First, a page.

Based on 1 Corinthians 12: 4-8
“Love is patient, love is kind. Love is not jealous, it does not put on airs, it is not snobbish. Love is never rude, it is not self-seeking, it is not prone to anger; neither does it brood over injuries. Love does not rejoice in what is wrong but rejoices with the truth. There is no limit to love's forbearance, to its trust, its hope, its power to endure. Love never fails.”
There is probably no Scripture passage better known than this one, at least not in the New Testament. Yet, it is also one of the most misunderstood. Most people look at one another and, if they do not see Paul's reflection on love, they conclude that they are not looking at a loving person. But Paul was not setting a foundation for the Christian life. Rather, he was establishing a goal. It is the life-long work of the Christian to become more loving--to reflect in his/her life what Paul says about love. It is only at the conclusion of life that we look to see if, indeed, one has lived out the Christian call to love and has become a reflection of that love.
Sometimes we take love for granted. Like everyone else, I was not able to choose into what family I would be born. To some extent I could not even choose whether or not to love my sisters and brother. It was expected. I was fortunate enough to have a family that loves me. Therefore, loving them was easy--most of the time. Yet much of what we do to and with our families is predetermined and does not indicate a choice or desire to love. It is ironic that the situation most often perceived as the closest of loves, the family, is often the most difficult to model. Try to be patient with a bratty little five year old. Or be kind to your brother who borrowed your best sweater and lost it. As for anger, once it flares it is much easier to brood and hold a grudge than it is to forgive. But even in the family the Lord calls us to love.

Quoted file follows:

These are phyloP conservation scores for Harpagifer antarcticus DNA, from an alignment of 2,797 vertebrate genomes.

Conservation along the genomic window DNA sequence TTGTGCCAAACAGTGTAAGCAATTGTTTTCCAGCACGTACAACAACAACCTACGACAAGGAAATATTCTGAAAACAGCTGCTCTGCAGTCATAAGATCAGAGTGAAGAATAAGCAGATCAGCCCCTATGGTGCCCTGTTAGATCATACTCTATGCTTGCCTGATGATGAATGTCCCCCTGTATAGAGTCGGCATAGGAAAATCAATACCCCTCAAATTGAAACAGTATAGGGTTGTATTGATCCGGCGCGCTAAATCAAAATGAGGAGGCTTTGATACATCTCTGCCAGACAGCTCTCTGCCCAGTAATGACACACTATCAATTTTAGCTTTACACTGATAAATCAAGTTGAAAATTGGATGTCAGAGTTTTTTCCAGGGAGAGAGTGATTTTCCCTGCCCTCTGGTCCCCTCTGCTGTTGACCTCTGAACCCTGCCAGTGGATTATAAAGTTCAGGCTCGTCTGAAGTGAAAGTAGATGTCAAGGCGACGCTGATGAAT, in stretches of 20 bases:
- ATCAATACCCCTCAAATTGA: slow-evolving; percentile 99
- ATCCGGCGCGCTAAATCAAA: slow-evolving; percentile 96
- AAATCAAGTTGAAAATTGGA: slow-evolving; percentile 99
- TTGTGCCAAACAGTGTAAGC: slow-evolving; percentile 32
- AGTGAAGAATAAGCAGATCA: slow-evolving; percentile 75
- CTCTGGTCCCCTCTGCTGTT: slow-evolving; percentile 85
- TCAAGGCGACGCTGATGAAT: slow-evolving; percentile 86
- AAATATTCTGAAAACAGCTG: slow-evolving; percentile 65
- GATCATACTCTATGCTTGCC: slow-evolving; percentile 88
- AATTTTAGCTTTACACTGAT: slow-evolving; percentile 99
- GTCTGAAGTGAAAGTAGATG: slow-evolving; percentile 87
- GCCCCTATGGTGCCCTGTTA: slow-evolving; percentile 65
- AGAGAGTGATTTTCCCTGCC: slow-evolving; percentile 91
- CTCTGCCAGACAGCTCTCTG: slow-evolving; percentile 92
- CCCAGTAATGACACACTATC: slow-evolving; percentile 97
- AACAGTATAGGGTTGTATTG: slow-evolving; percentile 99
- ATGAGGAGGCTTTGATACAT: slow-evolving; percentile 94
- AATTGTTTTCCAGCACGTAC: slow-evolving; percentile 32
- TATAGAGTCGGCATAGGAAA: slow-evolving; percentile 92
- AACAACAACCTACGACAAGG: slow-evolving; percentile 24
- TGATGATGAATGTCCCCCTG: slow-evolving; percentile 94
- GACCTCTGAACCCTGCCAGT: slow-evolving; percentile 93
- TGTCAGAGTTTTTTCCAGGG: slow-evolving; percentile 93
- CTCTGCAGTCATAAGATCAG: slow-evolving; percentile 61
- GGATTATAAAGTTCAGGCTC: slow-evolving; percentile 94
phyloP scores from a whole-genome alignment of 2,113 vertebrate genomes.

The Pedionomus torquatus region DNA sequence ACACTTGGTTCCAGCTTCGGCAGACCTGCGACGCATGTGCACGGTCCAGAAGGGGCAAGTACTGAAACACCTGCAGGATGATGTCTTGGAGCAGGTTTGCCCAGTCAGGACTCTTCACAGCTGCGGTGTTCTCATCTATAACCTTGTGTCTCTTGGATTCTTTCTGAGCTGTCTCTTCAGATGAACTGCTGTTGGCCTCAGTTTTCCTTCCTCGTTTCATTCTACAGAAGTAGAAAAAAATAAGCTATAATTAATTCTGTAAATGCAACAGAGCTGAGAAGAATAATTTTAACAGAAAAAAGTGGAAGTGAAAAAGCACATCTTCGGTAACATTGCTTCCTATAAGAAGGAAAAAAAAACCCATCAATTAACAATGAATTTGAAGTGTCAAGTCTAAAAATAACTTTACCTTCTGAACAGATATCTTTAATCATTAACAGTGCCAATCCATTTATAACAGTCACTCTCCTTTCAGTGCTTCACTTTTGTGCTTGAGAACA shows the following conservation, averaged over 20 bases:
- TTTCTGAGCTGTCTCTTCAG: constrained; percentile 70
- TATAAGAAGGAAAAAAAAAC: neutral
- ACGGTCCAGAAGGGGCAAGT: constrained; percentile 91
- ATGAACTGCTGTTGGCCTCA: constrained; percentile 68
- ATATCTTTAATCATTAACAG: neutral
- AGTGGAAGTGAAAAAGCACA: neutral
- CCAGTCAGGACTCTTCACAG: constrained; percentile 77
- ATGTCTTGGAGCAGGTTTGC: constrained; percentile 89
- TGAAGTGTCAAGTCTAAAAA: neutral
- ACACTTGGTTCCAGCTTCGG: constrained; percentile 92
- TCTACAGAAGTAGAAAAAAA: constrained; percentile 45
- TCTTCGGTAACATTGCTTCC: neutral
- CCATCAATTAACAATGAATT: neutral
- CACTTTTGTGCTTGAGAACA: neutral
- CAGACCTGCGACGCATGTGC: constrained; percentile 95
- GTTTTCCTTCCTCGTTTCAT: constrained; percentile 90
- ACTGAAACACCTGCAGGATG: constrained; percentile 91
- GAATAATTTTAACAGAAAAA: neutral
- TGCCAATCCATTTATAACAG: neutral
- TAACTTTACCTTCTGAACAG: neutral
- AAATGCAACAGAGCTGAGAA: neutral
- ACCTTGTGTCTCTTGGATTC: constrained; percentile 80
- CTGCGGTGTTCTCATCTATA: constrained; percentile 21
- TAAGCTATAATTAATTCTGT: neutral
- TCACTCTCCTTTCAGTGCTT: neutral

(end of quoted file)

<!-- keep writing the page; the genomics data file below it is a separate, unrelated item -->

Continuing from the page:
Love between friends, what is called "agape" love, is much easier to live. After all, we choose who our friends will be. If we are attracted to someone, or see good in someone, we find it relatively easy to develop a relationship and to express love. Of course, there are those people who are different. Those who don't think and act like friends. Why not just shut them out, draw the circle of friendship a little tighter? Sounds a bit like rudeness or snobbishness. Paul said, "Love is never rude. It does not put on airs." Paul understood that the Lord calls us to love even those who are different--even those we dislike.
Sometimes attraction becomes overpowering. When that happens, we enter into the most enjoyable of loves--the "Eros" love. Erotic love is a total giving of self to another. This is not an accident. It is a beautiful reflection of the love God has for his people. The Lord looked upon and fell in love with his creation. So powerful was this love that He could not remain apart from it. God had to become one of us. So Jesus was born. In that act, God gave himself totally to us. Although some people have trouble with the concept or image, God truly is erotic.
The giving of self in Eros is not unlike the giving of self in agape. But ideal agape demands nothing in return. Jesus, in dying on the Cross gave everything and asked for nothing. He only extended an invitation to follow. The Christian who accepts that invitation is guided into charity.
This Christian “agapic” love not only transcends the others, it embraces and transfigures them, giving all love a new and radical dimension. Not coincidentally, this brings us back to Paul's letter to the Corinthians. At any point in life we exhibit different aspects of love. Sometimes we are more kind or patient. Sometimes we may be more angry or self-seeking. What matters most is what we become. When I die I want only that people say, "He loved."